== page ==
What Is A Vertical Kilometer?
Vertical Kilometer Races are a common race concept in European mountain running – but one I had not heard of until I started researching and visiting the Alps for trail running.
So, what is a Vertical Kilometer…?
“an uphill mountain running race, which ascends approximately 1000 metres while covering a distance of no more than 5km”
The spelling is in the European format (‘kilometer’, as opposed to ‘kilometre’) and it is often referred to as a ‘VK’ or ‘VKM’.
While the broad definition specifies the distance is not normally any further than 5km, many vertical kilometer races are shorter, and some are occasionally longer (e.g. Transvulcania). The Chamonix Vertical Kilometer course we have run (but not raced), is less than 4km.
We love the concept of ‘running’ a Vertical Kilometer, as it is so simple: a maximal effort for as long as it takes to haul yourself up 1000m over mountain terrain – and you are rewarded with a fantastic view from the top of a mountain!
Racing a Vertical Kilometer
Some of these races have ‘mass starts’ where everyone starts the race at the same time. Other VK races, such as the Dolomites VK, have small groups of people starting waves, and others, such as in Chamonix, have one runner starting every 30 seconds. Each type of start has its advantages, with the intention of having one person start at a time being that congestion on the narrow single-track trails is mostly avoided (although you may still need to pass, or be passed, by the runners around you at some point).
LIMITED TIME OFFERS FROM OUR FRIENDS:
Some of these races start at near-sea-level, but others, such as the Santa Caterina VK, start at a relatively high altitude. With the combination of the maximal effort involved in climbing pretty much non-stop and the increase in altitude, be prepared to be working extra-hard, especially if you live and train closer to sea-level!
Vertical Kilometer races are typically held the same time as one or more other, longer races, including ‘Skyrunning’ races and mountain ultramarathons. A typical race weekend format goes something along the lines of:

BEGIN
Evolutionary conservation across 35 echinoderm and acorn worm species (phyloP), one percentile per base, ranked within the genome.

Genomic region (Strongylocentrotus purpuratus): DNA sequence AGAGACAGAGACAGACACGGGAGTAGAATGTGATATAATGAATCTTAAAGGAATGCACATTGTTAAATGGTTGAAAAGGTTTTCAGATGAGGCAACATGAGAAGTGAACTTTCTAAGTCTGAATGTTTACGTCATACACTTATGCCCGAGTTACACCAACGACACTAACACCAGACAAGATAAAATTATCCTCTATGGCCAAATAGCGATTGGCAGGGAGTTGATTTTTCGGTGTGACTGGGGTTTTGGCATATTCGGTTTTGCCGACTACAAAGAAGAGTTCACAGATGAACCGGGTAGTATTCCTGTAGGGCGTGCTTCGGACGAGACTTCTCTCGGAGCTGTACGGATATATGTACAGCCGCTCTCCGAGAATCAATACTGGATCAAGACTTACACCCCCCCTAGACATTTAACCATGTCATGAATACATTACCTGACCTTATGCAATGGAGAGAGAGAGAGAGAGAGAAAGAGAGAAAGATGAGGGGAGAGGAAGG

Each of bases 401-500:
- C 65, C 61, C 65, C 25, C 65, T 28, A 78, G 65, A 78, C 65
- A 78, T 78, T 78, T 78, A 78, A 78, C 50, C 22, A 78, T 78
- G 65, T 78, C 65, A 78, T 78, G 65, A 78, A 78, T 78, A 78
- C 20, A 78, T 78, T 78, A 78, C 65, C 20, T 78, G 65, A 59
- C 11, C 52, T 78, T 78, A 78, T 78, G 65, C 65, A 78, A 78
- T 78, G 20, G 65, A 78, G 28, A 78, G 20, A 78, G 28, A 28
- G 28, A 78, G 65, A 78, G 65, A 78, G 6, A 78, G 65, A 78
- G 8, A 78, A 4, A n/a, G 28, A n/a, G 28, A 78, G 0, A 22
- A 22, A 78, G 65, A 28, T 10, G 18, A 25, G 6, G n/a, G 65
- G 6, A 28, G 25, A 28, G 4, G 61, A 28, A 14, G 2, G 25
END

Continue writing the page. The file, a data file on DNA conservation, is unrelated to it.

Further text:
- Friday afternoon/early evening: Vertical Kilometer race takes place
- Saturday: Ultramarathon race starts (ultras often start on a Saturday as they can take so many hours to complete!)
- Sunday: Skyrace takes place
This means that if your legs/body can handle it, you can visit an awesome mountain town, run the Vertical Kilometer on the Friday, and another race that weekend – with the Skyrace being the most likely option (I don’t think many people race a VK one day and toe the line at an ultramarathon the next morning, but maybe some do…).
UK Vertical Kilometer races
The UK has some gorgeous mountains, but not many that can accommodate a full 1000m of ascent in 5km or less. The Glen Coe Skyrace event is an exception, and is the UK’s only Vertical Kilometer race: Their VK event, the Mamores VK, covers 1000m over 5km.
Subscribe to our YouTube Channel
European Vertical Kilometer races
In the European mountains, the home of Skyrunning and the Vertical Kilometer, you’re spoilt for choice. Here’s a selection of those that excite us the most!
- Chamonix, France (1000m over 3.8km)
- The Dolomites, Italy (1000m over 2.6km)
- Fully, Switzerland (1000m over 1.9km – the steepest!)
- Mt Olympus, Greece (1024m over 4.3km)
- Transvulcania, Canary Islands, Spain (at 1200m climbing over 7.6km, this race is longer than the ‘traditional’ definition of a Vertical Kilometer race – an even bigger challenge!)
- Tromso, Norway (1044m over 2.7km)
- Zegama-Aizkorri, Spain (1015m over 3km timed distance (with a 2.2km untimed section)
- Santana, Madeira, Portugal (1003m over 4.8km)
- Santa Caterina, Italy (1000m over 2.9km)
North American Vertical Kilometer races
As mountain running and European-style races become more popular, we will see more and more American and Canadian Vertical Kilometer races being introduced. Here are a few well-known races:
- Flagstaff, Arizona (1000m over 5km… including some descents to allow you to accumulate enough vertical gain in that distance)
- Lone Peak, Montana (1106m over 5km, at ‘The Rut’ race weekend)
- Whiteface Mountain, New York (1000m over 4km)
- Broken Arrow Skyrace VK, Squaw Valley, California (945m over 5km – Not strictly a VK but deserves a mention for its epicness)
Japan Vertical Kilometer races
If you’re looking for a VK race in Asia, the Oze Iwakura Vertical Kilometer in Japan should do the trick! There’s a choice of 700m over 3km, or the full 1000m over 5km.
How long should a Vertical Kilometer take me?
If you’re the Vertical Kilometer World Record holder, Kilian Jornet, or another super-hardcore uphill mountain runner, then you will be able to run a VK in less than 40 minutes! The current (as of 2017) men’s and women’s World Record holders are Urban Zemmer (29m42s!) and Christel Dewalle (34m44s) respectively, who both set these times on the steepest course, in Fully, Switzerland, in 2014.
For mere mortals, it’s still a great achievement to complete the course, and it may take you a couple of hours depending on the course, conditions, and your experience and fitness levels.
While it will be painful regardless of how long it takes, what will keep you going will be that sense of achievement and the epic views you’ll be able to take in as a reward!
Did we miss one!?
We’re always excited to learn about new and adventurous trail running routes and races. Let us know in the comments if we’ve missed any great Vertical Kilometer Races off our list and tell us a bit about them!